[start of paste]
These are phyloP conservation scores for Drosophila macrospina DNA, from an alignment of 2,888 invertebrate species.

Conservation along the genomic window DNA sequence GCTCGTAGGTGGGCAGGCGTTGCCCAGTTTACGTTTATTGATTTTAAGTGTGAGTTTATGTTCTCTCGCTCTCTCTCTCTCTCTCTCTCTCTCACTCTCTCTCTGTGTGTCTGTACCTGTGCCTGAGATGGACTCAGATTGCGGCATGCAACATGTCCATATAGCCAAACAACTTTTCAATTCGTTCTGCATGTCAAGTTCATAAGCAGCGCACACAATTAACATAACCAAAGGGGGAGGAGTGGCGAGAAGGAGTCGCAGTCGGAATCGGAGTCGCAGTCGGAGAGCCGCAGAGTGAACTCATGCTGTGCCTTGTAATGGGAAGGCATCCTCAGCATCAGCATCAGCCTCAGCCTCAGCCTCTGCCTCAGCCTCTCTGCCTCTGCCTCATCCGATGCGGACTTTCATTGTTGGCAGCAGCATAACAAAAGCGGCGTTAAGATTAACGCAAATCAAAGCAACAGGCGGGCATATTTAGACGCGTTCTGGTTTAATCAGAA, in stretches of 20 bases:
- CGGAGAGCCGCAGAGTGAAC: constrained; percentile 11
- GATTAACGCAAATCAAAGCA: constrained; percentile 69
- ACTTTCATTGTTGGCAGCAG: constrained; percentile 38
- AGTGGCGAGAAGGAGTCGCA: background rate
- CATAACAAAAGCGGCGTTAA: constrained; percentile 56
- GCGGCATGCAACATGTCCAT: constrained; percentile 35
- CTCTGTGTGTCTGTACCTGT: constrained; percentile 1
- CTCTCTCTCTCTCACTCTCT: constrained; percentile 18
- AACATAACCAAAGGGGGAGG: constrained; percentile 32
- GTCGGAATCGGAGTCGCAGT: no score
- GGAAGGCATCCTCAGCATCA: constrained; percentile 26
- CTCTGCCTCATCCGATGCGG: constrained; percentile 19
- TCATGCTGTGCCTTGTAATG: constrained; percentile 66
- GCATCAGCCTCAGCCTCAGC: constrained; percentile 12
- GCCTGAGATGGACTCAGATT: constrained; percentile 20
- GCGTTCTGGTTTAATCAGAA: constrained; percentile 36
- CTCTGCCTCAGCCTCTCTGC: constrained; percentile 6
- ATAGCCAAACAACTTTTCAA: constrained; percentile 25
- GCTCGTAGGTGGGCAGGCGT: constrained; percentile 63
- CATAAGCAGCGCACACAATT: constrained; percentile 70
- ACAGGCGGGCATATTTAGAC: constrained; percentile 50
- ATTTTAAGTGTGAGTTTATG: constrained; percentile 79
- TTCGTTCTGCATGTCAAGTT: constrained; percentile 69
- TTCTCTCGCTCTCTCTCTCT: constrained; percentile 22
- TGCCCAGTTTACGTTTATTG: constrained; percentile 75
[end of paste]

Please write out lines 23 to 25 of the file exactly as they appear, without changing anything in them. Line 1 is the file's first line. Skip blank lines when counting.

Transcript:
- ACAGGCGGGCATATTTAGAC: constrained; percentile 50
- ATTTTAAGTGTGAGTTTATG: constrained; percentile 79
- TTCGTTCTGCATGTCAAGTT: constrained; percentile 69